Symbolic play is an important milestone in young children’s play. It is a natural process that is crucial for a child’s healthy development.
Here’s what you need to know about this kind of play and how you can foster it at home or school while watching the fascinating process unfold before your eyes.
What is Symbolic Play?
Symbolic play is a type of play that young children engage in, where they use an object or toy to represent something else.
By definition, symbolic play involves “pretend playing” with objects or toys that are symbols representing other objects that the child needs as part of the pretend scenario.
Examples of Symbolic Play
An example of symbolic play is a block that becomes the phone used to call the fire brigade.
Here are some more symbolic play examples:
- A cart becomes a shopping trolley when playing shop
- A small milk carton becomes a toadstool
- Some chairs and a blanket are transformed into a tent
- Lego bricks become cars
- A box becomes a boat
- A skipping rope becomes a fireman’s hosepipe
Symbolic play toys can, therefore, take the form of any kind of object, toy or waste material. The only limit to what can be used is imagination.
What is the Difference Between Symbolic Play and Pretend Play?
While symbolic play and pretend play are similar, some theorists use pretend play as the term to describe symbolic play and functional play together.
Functional play is pre-symbolic and refers to a child using an object appropriately and in a conventional way.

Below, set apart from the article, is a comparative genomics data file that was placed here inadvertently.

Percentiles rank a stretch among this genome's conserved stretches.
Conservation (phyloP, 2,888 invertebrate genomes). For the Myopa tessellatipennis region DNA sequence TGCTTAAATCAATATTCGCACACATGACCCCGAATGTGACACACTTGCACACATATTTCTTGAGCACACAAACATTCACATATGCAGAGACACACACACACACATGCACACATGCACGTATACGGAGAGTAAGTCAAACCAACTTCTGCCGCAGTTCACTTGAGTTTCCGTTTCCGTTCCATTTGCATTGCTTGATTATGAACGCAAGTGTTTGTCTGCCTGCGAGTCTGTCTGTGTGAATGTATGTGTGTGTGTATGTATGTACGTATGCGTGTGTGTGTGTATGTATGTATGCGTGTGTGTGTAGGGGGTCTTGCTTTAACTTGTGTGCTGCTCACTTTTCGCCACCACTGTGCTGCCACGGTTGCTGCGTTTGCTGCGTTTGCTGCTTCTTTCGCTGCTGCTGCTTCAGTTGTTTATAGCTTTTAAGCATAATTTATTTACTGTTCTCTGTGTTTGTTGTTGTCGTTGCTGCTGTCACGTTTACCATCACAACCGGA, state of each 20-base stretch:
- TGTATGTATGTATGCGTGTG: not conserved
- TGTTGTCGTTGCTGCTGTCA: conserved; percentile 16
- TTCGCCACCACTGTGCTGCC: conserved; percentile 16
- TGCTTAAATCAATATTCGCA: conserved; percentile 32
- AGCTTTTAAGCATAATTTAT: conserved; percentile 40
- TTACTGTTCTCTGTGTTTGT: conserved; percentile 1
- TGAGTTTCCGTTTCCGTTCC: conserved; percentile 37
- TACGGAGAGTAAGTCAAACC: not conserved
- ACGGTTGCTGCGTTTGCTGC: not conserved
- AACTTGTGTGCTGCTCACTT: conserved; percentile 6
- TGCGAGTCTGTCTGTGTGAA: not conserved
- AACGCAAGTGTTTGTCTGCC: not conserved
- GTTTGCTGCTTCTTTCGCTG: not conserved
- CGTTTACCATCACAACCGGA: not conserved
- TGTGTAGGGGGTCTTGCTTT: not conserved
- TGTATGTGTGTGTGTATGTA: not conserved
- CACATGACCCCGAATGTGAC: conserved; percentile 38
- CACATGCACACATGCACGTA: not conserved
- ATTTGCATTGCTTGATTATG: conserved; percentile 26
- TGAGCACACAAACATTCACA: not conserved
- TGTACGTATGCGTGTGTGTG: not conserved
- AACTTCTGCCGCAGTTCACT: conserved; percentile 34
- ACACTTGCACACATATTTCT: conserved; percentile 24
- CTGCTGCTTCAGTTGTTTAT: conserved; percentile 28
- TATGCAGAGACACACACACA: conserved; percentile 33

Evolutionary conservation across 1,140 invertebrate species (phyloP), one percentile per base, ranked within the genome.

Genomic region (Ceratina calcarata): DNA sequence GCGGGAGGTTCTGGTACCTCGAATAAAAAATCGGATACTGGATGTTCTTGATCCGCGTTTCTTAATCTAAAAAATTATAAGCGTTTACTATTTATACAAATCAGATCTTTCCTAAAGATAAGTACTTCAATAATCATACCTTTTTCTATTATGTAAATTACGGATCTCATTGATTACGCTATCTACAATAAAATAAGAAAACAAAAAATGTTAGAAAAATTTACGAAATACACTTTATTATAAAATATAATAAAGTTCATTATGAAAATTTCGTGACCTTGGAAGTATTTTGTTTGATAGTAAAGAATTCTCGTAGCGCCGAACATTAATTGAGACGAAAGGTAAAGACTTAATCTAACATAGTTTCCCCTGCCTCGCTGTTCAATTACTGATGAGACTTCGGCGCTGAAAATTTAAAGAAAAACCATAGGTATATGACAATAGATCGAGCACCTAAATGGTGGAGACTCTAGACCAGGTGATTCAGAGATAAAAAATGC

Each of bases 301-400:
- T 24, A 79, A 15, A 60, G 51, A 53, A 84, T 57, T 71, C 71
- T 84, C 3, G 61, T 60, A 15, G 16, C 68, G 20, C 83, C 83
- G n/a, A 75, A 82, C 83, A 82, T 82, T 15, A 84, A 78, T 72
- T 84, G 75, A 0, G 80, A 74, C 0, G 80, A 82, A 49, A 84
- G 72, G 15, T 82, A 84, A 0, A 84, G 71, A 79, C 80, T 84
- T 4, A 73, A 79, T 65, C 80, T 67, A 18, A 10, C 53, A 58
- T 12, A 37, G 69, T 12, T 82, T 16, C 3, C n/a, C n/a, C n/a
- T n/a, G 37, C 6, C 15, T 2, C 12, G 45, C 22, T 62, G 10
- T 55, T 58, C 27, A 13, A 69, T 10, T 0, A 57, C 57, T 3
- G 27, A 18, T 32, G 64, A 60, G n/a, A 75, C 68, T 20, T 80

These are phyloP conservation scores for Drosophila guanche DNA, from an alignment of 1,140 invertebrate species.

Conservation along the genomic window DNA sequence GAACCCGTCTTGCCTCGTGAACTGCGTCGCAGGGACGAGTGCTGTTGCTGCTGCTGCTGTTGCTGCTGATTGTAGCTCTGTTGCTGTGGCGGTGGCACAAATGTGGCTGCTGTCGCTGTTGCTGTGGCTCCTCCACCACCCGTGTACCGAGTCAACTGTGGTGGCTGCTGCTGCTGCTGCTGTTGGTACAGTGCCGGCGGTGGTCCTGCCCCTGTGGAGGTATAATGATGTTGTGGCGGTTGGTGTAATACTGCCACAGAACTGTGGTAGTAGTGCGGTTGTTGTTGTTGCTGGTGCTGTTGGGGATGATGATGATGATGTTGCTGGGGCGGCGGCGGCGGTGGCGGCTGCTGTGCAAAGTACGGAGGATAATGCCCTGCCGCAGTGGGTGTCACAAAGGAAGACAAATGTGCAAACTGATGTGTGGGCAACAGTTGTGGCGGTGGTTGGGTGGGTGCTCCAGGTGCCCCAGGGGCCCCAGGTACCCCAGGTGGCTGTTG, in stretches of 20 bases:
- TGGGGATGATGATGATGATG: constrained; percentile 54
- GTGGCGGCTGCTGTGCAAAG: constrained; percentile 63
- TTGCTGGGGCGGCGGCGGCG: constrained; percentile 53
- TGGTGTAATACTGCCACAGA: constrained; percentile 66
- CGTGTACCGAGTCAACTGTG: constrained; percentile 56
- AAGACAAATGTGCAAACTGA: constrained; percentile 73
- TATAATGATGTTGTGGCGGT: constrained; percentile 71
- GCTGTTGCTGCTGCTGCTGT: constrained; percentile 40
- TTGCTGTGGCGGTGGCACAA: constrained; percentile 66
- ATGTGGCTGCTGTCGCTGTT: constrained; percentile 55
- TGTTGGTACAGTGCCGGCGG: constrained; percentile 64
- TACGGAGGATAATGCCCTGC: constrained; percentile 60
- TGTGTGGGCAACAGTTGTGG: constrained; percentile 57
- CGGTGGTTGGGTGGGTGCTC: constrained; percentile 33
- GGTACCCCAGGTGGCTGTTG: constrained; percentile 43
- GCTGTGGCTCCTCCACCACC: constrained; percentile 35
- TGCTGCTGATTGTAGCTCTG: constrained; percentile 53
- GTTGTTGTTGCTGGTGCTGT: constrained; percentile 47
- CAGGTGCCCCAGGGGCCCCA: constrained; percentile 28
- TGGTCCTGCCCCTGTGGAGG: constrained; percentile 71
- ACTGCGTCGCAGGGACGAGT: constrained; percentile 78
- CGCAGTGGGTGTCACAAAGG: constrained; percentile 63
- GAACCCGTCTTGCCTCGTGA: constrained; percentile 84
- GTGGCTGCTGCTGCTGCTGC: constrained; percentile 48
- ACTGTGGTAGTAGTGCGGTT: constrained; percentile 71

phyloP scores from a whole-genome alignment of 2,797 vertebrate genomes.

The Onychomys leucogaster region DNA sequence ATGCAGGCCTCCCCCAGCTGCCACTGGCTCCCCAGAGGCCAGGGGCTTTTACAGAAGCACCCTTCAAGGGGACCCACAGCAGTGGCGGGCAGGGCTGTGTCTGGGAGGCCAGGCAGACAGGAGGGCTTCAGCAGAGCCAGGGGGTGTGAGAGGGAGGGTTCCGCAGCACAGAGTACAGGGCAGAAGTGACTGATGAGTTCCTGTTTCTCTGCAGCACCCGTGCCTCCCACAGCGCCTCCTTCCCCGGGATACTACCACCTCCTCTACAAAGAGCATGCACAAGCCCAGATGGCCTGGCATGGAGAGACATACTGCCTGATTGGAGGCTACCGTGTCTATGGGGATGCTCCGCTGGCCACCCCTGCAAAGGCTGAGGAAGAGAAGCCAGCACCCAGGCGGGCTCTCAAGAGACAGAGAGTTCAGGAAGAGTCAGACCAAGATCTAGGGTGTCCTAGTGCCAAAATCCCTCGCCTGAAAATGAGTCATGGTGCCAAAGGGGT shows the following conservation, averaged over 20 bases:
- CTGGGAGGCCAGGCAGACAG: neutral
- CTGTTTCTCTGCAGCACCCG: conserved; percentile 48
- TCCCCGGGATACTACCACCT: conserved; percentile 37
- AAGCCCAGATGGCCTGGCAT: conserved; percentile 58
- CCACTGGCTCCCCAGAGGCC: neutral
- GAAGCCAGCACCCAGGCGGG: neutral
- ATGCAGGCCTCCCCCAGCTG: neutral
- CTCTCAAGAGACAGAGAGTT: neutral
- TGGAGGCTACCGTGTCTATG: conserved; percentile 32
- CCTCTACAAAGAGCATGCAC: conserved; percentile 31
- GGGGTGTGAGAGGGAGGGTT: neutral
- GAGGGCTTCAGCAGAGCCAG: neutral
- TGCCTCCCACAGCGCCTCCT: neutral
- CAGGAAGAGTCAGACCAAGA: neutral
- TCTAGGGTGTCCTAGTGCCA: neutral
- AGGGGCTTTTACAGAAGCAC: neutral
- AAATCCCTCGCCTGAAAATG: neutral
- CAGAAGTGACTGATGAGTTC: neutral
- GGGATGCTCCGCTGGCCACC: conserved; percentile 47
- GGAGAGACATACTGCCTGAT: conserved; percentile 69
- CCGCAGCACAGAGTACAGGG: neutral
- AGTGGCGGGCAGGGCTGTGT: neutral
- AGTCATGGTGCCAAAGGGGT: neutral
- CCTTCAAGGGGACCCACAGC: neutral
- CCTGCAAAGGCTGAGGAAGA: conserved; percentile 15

For example, a child who picks up a toy phone puts it to his ear and jabbers away is engaging in functional play, whereas a child who picks up a block or other object and holds it to his ear has moved onto symbolic play.
Most agree that symbolic play is when there is clearly an object standing in for another object. It also applies when a child pretends that an absent object is present (e.g. pretending to hold a phone but holding nothing).
When Does Symbolic Play Emerge?
Functional, or pre-symbolic play, usually begins to emerge late in the first year of life, between 8 and 11 months of age.
The first stage of symbolic play in children then begins at around 11-12 months. It becomes more involved and advanced from the age of two. [source]
Piaget and Symbolic Play in Child Development
In child development, symbolic play is crucial, especially for a child’s cognitive (intellectual) growth.
Jean Piaget divided a child’s cognitive development into four periods or stages, by age.
Here is a brief outline of each phase, as detailed by Marike De Witt in her book “The Young Child in Context: A psycho-social perspective“.
The Sensorimotor Period (from birth)
The child moves from reflex actions to practical actions, using the senses and motor functions (movement). They have some control over their environment.
The Pre-Operational Period (from 2 years)
In this phase, the child develops the ability to represent things mentally or symbolically. This is when symbolic play and drawings emerge.
The Concrete Operational Phase (from 7 years)
The child develops a coherent cognitive system and is capable of thought processes that are reversible.
Children are able to perceive categories, classifications and hierarchies in groups. Thinking is limited to real and concrete things.
The Formal Operational Phase (from 11 years)
The child can execute formal thought processes, such as thinking in an abstract or logical way and making deductions. Children can understand possibilities and hypotheses. Thinking is no longer tied to concrete things.
As you can see, toddlers and preschoolers are in the pre-operational period and therefore learn through symbolic play.
Here is a video explaining the stages, with lots of real-life examples so you can clearly see how your child’s thinking develops.